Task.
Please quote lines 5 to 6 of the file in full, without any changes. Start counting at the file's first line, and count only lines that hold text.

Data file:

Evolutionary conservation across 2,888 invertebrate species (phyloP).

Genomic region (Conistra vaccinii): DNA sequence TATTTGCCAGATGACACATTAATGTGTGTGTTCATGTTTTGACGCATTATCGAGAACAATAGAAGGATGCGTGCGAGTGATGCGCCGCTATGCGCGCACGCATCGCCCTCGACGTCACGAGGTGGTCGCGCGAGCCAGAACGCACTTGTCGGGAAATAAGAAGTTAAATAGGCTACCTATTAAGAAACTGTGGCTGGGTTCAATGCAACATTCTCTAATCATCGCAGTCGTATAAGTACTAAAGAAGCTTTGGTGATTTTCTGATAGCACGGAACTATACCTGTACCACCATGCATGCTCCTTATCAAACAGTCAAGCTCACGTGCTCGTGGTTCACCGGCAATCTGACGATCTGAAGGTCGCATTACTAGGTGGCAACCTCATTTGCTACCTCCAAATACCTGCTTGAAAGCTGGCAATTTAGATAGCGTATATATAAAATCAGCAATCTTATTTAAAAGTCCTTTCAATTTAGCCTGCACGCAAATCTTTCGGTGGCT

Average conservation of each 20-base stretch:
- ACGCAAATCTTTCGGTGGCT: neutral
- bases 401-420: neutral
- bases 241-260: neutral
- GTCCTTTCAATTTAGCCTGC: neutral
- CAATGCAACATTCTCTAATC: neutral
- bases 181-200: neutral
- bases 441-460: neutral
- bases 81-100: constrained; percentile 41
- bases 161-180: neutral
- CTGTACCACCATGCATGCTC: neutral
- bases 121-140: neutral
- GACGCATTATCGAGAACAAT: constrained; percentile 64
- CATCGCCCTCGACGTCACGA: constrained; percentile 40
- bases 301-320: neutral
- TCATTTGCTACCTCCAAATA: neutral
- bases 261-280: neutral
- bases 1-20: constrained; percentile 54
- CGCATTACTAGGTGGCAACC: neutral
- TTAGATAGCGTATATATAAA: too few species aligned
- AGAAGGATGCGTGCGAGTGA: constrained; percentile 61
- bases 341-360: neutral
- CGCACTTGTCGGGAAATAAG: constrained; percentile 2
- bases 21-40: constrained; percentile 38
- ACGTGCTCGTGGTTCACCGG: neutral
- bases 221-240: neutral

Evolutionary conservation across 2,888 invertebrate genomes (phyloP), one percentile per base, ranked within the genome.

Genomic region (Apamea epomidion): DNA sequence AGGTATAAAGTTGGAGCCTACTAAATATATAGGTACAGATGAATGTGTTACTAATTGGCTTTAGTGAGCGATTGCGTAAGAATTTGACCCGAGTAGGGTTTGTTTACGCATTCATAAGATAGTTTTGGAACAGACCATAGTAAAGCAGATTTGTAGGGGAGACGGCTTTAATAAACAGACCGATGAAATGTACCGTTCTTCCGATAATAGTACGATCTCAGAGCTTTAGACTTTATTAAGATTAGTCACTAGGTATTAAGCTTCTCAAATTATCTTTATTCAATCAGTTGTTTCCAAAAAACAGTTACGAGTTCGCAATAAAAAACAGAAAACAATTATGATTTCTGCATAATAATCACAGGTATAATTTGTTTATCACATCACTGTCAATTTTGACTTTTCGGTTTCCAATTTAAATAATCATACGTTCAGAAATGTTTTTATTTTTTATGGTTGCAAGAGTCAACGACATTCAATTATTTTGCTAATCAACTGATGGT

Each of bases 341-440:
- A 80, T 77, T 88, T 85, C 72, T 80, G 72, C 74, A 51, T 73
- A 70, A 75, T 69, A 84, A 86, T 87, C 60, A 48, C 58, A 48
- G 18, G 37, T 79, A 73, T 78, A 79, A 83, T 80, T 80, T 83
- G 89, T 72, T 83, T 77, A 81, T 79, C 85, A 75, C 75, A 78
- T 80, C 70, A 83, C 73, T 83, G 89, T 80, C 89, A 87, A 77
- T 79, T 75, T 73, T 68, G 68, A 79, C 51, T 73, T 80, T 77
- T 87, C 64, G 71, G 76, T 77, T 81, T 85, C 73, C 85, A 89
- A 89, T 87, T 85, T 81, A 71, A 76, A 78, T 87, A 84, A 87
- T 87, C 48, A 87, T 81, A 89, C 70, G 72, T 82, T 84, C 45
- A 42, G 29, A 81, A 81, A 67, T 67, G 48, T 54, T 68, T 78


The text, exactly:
- bases 401-420: neutral
- bases 241-260: neutral